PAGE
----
In celebration of Women’s History Month, I have joined up with some other amazing bloggers to celebrate! This is the fifth year that I have participated in this series with Michael of My Comic Relief, Kalie of Just Dread-full, and Jeff of The Imperial Talker and this year I choose FBI Special Agent Dana Scully, MD, of The X-Files fame. This iconic role began in 1993 and spanned eleven seasons and two movies over the course of twenty-five years before ending (for good?) in 2018.
fiction's fearless females
Red’s Retaliation: The Untethering of the Subterranean Revolutionary – Fiction’s Fearless Females
By Kalie Zamierowski of Just Dread-full
Dear readers, gather around the campfire—okay, or the computer screen—as I regale you with a story. Throughout time, we’ve been entertained with tales of heroes—the Mighty Achilles, Sir Gawain, Beowulf…Spider-Man, Superman, Ant-Man, Xena the Warrior Princess…and the list goes on. I’m here today, however, to discuss a different hero—a single woman who, at a young age, was relegated to a cold, imprisoning underground lair not by any evil villain, but by her own image, staring back at her in a funhouse mirror. For years, the subterranean woman lived among her subterranean people, a group of have-nots who were tethered to those in the world above, who “lived the lives” of those above ground, albeit without all the artifacts and accoutrements associated with living. Angry at her fate, this young woman grew up and devised a plan, inspired by the image on a t-shirt, that could be executed with a mere lighter and a few pairs of scissors. The woman planned not just to take over a city, a state, or a nation, but, with the help of the others who lived with her underground, to take over the world, to re-populate the world above ground with her enslaved, tethered people. She did not want fame, power, or fortune—merely justice and the warm light of the sun, for herself and those she lived among. Thus, with nothing but cunning brilliance, a few dull sheers, an eccentric family, and some kickass dance moves, a young woman and her family entered the “ordinary world,” intent on inhabiting it by dominating it.Continue reading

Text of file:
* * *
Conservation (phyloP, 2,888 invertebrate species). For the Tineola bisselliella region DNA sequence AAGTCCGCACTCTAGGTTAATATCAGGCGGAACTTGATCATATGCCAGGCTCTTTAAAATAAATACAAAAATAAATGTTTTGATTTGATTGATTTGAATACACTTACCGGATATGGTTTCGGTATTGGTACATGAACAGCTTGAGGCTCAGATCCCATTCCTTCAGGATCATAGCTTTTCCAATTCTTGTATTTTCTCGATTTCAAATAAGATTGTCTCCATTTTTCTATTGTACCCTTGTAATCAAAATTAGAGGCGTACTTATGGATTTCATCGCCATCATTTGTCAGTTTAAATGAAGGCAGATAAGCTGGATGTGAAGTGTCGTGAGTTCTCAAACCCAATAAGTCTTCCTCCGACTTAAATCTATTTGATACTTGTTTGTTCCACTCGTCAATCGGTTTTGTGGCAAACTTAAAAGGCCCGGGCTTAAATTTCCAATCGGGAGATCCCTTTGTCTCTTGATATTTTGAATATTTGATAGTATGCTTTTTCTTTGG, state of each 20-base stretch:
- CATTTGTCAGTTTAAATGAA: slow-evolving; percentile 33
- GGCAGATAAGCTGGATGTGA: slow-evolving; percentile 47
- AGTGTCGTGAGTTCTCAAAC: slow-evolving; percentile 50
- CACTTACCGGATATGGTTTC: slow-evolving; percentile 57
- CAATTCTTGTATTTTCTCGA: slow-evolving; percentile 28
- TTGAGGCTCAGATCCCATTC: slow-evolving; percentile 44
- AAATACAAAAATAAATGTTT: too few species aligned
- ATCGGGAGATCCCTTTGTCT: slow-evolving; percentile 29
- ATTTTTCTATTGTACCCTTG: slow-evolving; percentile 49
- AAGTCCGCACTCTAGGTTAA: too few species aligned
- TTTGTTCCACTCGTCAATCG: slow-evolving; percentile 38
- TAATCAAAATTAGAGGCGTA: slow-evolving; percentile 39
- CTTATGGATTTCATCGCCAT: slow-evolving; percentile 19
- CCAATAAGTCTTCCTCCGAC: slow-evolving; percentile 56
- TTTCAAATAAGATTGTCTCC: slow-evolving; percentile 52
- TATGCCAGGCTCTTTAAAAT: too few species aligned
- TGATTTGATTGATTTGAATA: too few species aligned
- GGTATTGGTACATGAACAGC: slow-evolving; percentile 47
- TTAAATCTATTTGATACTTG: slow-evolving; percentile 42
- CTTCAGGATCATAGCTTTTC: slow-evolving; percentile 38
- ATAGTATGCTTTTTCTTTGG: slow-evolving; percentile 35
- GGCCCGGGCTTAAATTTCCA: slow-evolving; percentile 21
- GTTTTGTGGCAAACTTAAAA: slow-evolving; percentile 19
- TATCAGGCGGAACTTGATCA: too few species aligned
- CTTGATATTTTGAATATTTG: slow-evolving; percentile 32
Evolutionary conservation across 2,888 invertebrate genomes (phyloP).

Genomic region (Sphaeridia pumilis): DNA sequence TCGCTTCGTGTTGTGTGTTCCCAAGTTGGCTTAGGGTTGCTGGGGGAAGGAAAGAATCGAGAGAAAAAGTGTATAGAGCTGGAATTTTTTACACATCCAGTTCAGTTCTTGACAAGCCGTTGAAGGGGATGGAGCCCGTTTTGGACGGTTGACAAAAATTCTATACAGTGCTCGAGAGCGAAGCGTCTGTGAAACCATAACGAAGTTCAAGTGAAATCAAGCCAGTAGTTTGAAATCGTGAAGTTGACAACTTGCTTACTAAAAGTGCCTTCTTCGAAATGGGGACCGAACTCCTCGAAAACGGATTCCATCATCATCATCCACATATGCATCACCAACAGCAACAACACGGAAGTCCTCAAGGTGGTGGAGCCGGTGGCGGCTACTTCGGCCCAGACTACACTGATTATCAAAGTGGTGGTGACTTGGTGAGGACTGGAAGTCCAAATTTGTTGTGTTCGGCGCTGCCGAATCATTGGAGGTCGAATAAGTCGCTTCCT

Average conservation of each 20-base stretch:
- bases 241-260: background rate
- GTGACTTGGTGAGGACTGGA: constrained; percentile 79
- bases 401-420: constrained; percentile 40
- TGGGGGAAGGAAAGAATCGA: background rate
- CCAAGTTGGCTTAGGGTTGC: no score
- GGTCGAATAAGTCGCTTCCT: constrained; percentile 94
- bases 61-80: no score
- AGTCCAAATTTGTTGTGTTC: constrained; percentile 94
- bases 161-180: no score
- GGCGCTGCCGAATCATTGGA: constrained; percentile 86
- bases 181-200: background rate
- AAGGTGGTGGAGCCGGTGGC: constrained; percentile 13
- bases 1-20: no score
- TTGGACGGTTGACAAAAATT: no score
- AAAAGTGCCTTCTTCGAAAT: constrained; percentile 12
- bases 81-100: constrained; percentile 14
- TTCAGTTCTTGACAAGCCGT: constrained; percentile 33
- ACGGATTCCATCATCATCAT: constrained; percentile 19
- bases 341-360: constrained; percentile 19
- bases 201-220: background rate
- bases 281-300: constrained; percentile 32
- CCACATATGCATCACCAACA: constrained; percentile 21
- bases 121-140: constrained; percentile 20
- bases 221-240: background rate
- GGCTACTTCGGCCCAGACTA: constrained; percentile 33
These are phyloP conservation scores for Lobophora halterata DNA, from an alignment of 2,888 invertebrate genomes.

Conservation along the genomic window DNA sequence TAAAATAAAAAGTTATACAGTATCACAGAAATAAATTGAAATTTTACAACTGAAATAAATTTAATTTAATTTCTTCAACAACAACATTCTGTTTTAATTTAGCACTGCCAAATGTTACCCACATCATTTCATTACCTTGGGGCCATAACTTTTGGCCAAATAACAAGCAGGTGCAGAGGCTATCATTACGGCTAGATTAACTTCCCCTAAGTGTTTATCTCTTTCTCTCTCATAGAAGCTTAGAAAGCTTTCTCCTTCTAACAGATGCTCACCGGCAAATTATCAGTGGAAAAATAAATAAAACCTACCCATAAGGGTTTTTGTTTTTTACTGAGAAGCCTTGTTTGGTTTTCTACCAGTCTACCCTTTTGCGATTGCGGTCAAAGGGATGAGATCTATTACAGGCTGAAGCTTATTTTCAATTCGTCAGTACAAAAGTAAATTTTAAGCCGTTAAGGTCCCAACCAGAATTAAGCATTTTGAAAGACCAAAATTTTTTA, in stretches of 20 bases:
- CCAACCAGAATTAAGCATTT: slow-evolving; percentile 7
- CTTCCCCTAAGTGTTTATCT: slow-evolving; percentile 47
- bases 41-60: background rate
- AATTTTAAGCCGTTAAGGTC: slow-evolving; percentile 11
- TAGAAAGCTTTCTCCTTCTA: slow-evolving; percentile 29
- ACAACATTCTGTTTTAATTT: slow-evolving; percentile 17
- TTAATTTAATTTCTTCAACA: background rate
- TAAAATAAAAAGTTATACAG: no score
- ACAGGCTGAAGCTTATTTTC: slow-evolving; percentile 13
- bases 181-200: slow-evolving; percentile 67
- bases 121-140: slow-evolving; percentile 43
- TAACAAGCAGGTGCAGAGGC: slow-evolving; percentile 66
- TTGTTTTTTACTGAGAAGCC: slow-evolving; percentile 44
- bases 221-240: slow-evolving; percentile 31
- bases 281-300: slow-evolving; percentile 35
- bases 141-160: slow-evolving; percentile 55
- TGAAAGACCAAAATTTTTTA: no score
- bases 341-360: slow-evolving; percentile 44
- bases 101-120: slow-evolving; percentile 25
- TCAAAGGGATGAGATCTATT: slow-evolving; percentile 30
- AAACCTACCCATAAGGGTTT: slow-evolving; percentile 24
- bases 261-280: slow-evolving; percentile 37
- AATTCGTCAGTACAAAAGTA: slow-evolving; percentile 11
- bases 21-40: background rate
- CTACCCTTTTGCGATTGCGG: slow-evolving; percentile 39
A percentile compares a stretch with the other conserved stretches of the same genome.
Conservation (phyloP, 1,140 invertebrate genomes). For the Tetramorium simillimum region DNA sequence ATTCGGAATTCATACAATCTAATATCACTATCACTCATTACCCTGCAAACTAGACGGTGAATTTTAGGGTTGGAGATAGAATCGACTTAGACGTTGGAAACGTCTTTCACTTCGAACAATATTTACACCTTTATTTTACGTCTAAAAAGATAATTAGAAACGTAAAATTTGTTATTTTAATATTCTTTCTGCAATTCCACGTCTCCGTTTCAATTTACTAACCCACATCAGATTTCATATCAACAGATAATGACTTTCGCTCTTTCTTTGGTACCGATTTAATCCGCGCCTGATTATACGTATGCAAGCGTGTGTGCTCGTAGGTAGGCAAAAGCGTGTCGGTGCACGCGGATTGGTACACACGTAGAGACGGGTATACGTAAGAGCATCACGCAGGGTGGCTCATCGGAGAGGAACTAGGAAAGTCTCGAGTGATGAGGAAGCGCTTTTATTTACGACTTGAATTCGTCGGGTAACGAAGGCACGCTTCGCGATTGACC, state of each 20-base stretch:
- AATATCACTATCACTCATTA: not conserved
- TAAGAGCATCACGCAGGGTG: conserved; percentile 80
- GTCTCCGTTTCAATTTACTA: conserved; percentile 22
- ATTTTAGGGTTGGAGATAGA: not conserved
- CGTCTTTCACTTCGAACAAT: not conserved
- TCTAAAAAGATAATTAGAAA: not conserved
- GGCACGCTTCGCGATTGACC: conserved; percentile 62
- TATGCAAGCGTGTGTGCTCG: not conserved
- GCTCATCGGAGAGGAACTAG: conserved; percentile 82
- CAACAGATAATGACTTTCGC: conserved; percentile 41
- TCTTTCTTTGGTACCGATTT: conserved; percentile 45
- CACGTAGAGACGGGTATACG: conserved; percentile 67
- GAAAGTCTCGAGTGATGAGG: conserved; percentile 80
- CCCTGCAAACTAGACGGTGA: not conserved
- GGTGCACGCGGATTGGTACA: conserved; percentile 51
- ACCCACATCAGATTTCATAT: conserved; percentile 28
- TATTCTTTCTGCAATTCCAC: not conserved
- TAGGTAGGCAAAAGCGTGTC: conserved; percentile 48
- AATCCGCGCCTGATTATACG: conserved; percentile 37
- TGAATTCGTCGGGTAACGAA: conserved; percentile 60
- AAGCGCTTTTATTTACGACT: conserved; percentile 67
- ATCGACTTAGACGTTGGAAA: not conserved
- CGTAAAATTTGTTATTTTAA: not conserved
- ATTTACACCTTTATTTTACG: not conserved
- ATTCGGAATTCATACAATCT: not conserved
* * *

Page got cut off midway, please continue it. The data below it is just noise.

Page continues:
Xena the Warrior Princess – Fiction’s Fearless Females
It’s Tuesday March 8th – International Women’s Day 2023! Once again I’ve teamed with other bloggers – Kalie of Just Dread-full, Nancy of Graphic Novelty2 , and Jeff of The Imperial Talker – to celebrate some of our favorite female characters in all of fiction. In a wave of ‘90s nostalgia I decided to write about Xena this year. How has it taken me five years of doing this series to get to Xena?!!? Xena: Warrior Princess ran for 134 episodes over six seasons from 1995 through 2001. Starring Lucy Lawless as Xena and Renee O’Connor as her best friend Gabrielle, the show took hold of pop culture in a way few things have in my lifetime. It left a lasting impression, too. As I told everyone who I was writing about this year I kept getting the best responses. “Ahh! I loved that show!” “She was my hero!” “I loved Xena!” “I watched her show all the time!” With Xena: Warrior Princess premiering when I was in seventh grade, Xena wasn’t just an iconic character for me; she was also archetypal. In many ways, Xena formed my understanding of a “fearless female hero.” She was my first fully fleshed out example. She wasn’t part of an ensemble cast. She wasn’t guest starring in another male hero’s show. Xena rode alone (well, with Gabrielle of course!) and there was nothing she couldn’t do.
So I invite you, dear reader, to wander down this road of memories with me as I celebrate one of the most iconic and important heroes I’ve ever met. (And if you wanna let out your best rendition of Xena’s famous warrior yell as we go, feel free! I won’t tell anyone ;D. I’ve been doing it again for weeks now, too.)